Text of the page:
Why Natalie Morales Coming Out As “Queer” Matters To The LGBTQ+ Community

When celebrities come out it can really benefit our community!


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Photo by Scott Witter

 

Natalie Morales, of Parks and Rec fame, came out as queer in an essay on Smart Girls, last Friday.

 

Natalie, who is now starring with Drew Barrymore in the Santa Clarita Diet, wrote: “I don’t like labeling myself, or anyone else, but if it’s easier for you to understand me, what I’m saying is that I’m queer. What queer means to me is just simply that I’m not straight.”

 

When celebrities come out as LGBTQ+, it has a whole wealth of benefits for our community in terms of mental health, and public attitude towards LGBTQ+ people and issues.

 

Mental Health

According to Sarah Gormillion and Dr Traci Giuliano, in a study on The Influence of Media Role Models on Gay, Lesbian, and Bisexual Identity, positive representation of LGBTQ+ people in the media in general is incredibly important to the mental health of LGBTQ+ people because it lets you know that “you are not alone”, makes you feel happier about being yourself, and may encourage LGBTQ+ people come out.

 

That all sounds pretty incredible to me.

 

In her essay, Natalie wrote: “[I think my coming out] it’s important that if there are any scared kids out there, like I was, I can tell you that whole “It Gets Better” campaign is true. It does. And you’re not weird. You’re not bad. You’re not unholy. You’re exactly what God intended you to be. You are exactly what you are supposed to be, because nothing is supposed to be anything except for what it is, even if not everyone understands that. You are an essential part of the world just as you were created, and I want to see you. The real you.”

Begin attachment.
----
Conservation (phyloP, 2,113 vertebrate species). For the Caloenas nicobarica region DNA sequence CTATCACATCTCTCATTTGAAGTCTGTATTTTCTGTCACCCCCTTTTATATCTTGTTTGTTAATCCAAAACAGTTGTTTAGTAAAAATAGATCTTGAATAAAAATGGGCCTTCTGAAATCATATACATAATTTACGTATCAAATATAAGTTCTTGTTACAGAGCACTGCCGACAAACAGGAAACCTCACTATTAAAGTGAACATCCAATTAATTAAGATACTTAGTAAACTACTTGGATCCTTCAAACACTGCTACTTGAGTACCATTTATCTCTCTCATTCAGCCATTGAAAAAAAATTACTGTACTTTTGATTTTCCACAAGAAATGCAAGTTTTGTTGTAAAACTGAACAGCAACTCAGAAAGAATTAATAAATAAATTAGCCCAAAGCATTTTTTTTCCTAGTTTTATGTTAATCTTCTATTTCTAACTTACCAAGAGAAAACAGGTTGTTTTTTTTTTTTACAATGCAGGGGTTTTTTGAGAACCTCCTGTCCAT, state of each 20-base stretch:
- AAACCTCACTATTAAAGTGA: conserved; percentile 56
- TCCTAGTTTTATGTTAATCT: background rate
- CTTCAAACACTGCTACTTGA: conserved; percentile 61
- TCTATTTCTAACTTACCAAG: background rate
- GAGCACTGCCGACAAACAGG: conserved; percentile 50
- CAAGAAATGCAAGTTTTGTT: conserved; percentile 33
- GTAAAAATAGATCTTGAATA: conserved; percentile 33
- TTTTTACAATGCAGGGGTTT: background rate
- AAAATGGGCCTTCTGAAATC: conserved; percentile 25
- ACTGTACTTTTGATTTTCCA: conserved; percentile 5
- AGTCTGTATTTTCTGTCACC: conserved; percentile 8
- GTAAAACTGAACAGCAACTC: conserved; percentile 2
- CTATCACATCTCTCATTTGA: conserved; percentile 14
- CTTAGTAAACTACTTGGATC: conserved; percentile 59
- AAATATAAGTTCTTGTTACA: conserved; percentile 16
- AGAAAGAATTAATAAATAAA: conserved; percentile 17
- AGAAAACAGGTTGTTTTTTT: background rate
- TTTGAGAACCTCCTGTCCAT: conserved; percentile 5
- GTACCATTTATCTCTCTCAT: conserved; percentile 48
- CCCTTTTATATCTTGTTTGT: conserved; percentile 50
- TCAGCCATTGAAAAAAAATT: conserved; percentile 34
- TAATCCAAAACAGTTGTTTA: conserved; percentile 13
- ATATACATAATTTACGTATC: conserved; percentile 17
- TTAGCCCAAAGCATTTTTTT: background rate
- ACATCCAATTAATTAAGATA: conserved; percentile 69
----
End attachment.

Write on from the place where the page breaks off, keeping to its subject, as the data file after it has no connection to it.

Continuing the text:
Public Attitude

There are some people who claim not to know any lesbians or transgender people or pansexuals (as if you could tell by looking). Some people use this lack of visibility in order to discriminate against our community by using lies and bigotry to demonize us in the same way that other marginalized identities are targeted or refusing to institute protections under the law because if you can’t see something, you don’t always understand that it needs protection.

 

Natalie wrote: “The reason I decided to share this with you and with the world is because even though me telling you I’m queer might not be a big deal these days, things are still pretty bad out there for people like me. There are gay concentration camps in Chechnya where people are being tortured right this second. In our very country, 49 people were killed and 58 people were wounded just last year because they were dancing in a gay club. Our safe spaces are not safe. ”

 

When celebrities come out, it can humanise LGBTQ+ people for straight and cis people. It sucks that some straight and cis people need this in order to support, or even just accept, us but now fans of Natalie’s work can’t claim they’ve never seen an LGBTQ+ person and that appears to be how she sees it too.

 

She said: “It’s important that I tell you that this familiar face you see on your TV is the Q part of LGBTQ, so that if you didn’t know someone who was queer before, you do now.”

 

Coming out

While there’s no doubt that extra representation is a boon for our community, it does always require a huge amount of emotional labor on the part of the person coming out.

 

If you are planning on coming out, then you’ll likely spend a lot of time psyching yourself up to tell someone (and if you’re anything like me, the conversation in your head goes something like “just say it…tell them you’re queer... just blurt it out..”) and you may not get there the first time.

 

Over the course of your life, it’s unlikely that you’ll only ever have to come out once (which is definitely not how they sold it to me in the movies). In a heteronormative society, you are straight until proven otherwise, so every time you make a new friend, start a new job, move to a new area, you’ll go through the same process over and over again.

 

It doesn’t always go well and it’s often hard to do but, I would argue, worth it in order to live as your true self.

 

Ultimately, it’s a decision that only you can make but please know that, whether you are out or not, you are loved and you are valued and your community is always here for you.

 

Thinking about coming out? Curve has some great advice for coming out to your parents, kids, and employer, but many of the tips are universal, and will apply no matter who you are coming out to.

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